People only hire freelancers that they think are trustworthy. AND, how do you know if a freelancer is trustworthy?

You know from the testimonies of other clients OR from their past work.

BUT, you’ve got to find other reasons for a potential client to trust you if you don’t have any past work or client testimonies.

So, find someone that trusts you because they know you personally.

That’s exactly what I did when I first got started. I let everyone know I was starting to build websites. Word got around and people started asking me to help them.

Did I know what I was doing? Absolutely not. BUT, my friends and family KNEW that I would work hard until I gave them what they needed because they knew ME.

Branching Out From People You Know

After you’ve gotten your first few clients from friends and family it’s time to branch out. AND, there’s quite a few options to do that.

I personally went the route of Upwork. And, despite a lot of people saying not so nice things about freelancer marketplaces like Upwokr, I was able to consistently get great, high-paying projects from Upwork.

It takes some time to get yourself established BUT you will most definitely get there if you stick with it.

Another route is to build your network. You do that by getting out there and meeting as many people as you can.

Thankfully, there’s a lot of opportunities to do that. There are networking events or places like meetup.

A lot of folks will tell you it’s important to niche down to a specific type of client. So, don’t just say you’re a web developer who does everything. Be a web developer that helps out local dentists or something like that.

That way it’s much easier to know where those people are hanging out so you can go to events that they’ll be at.

One way or the other, you’ll likely have to push past your comfort zone and put yourself out there.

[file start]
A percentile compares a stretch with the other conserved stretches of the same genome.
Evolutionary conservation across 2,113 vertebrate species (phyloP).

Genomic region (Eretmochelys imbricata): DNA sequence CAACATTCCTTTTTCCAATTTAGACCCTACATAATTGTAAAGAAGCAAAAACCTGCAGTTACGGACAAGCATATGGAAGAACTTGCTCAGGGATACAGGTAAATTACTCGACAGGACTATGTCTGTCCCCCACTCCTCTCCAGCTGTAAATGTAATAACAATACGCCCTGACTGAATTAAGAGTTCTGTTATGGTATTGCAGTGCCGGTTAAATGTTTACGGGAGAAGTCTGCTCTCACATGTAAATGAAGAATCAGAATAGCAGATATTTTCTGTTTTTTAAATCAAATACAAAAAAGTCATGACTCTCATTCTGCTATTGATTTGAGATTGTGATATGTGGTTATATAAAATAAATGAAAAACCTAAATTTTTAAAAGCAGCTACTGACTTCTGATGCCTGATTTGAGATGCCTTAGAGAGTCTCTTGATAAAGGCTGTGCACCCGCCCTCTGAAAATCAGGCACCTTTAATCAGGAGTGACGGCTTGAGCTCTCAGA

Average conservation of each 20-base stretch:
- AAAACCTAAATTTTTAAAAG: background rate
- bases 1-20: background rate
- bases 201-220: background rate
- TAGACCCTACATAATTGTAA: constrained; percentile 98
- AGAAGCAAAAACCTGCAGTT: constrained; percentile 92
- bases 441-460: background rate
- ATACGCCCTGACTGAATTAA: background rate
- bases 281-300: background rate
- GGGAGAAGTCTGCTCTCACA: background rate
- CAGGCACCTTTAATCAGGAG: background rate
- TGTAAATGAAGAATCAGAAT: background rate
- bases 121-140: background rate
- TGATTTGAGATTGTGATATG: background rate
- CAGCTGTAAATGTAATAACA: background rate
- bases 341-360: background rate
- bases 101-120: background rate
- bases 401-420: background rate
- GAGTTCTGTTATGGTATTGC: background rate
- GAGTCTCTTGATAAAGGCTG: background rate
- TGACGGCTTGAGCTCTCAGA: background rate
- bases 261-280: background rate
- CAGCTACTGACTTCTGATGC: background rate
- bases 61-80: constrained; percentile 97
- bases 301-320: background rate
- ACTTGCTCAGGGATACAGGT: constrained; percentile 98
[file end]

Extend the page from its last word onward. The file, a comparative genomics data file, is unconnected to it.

2. Do Good Work

You can’t just be good at finding clients. You also have to do good work for your clients.

You won’t last long as a freelance web developer if you don’t do a good job at making your clients happy. Word gets around, and you’ll have a hard time finding new work if people find out you do a bad job most of the time.

Does that mean you have to let clients walk all over you? Absolutely not. But, believe it or not, most people are easier to please than you’d think.

In fact, there are few things you can do that will make you stand out from 90% of your competition.

The first thing you’ve got to be good at is returning emails and phone calls. Like I said, NOT super challenging, BUT you’d be surprised how many freelance web developers downright don’t return emails to clients.

It’s so common a lot of people hate working with freelance web developers because for that very reason.

Now, right now, you might be thinking, “That’s easy! I got this.”

But, here’s what happens. You start getting busy and stuff starts falling off the plate. One of the first thing to go is being responsive with emails.

I can’t tell you how many times I’ve started an email with, “So sorry it took me so long to get back to you.”

So, you have to have some type of game plan to keep it from happening, BECAUSE you will naturally start taking longer and longer to get back to people.

So what’s a freelancer to do?

ANSWER: create systems.

Freelance Web Developer Systems

Systems and processes are the one thing that separate the serious freelancers from folks that won’t make it for very long.

My favorite book on this topic is called “The E-Myth Revisited” by Michael E Gerber.

In it, Michael outlines the stages of a business owner. They go from technician to manager to entrepreneur.

We all start out as technicians. Many of us realize we’re good at what we do and we could be making more if we went out on our own.

Why work for someone else for $30/hour when you could be making $50/hour? Right?

So, we go out on our own. But, eventually, you come to the place where you realize there’s more to do than one person can manage. So, you hire some people.

Now, you graduate from the person that does all the work to the person that oversees the people that do all the work.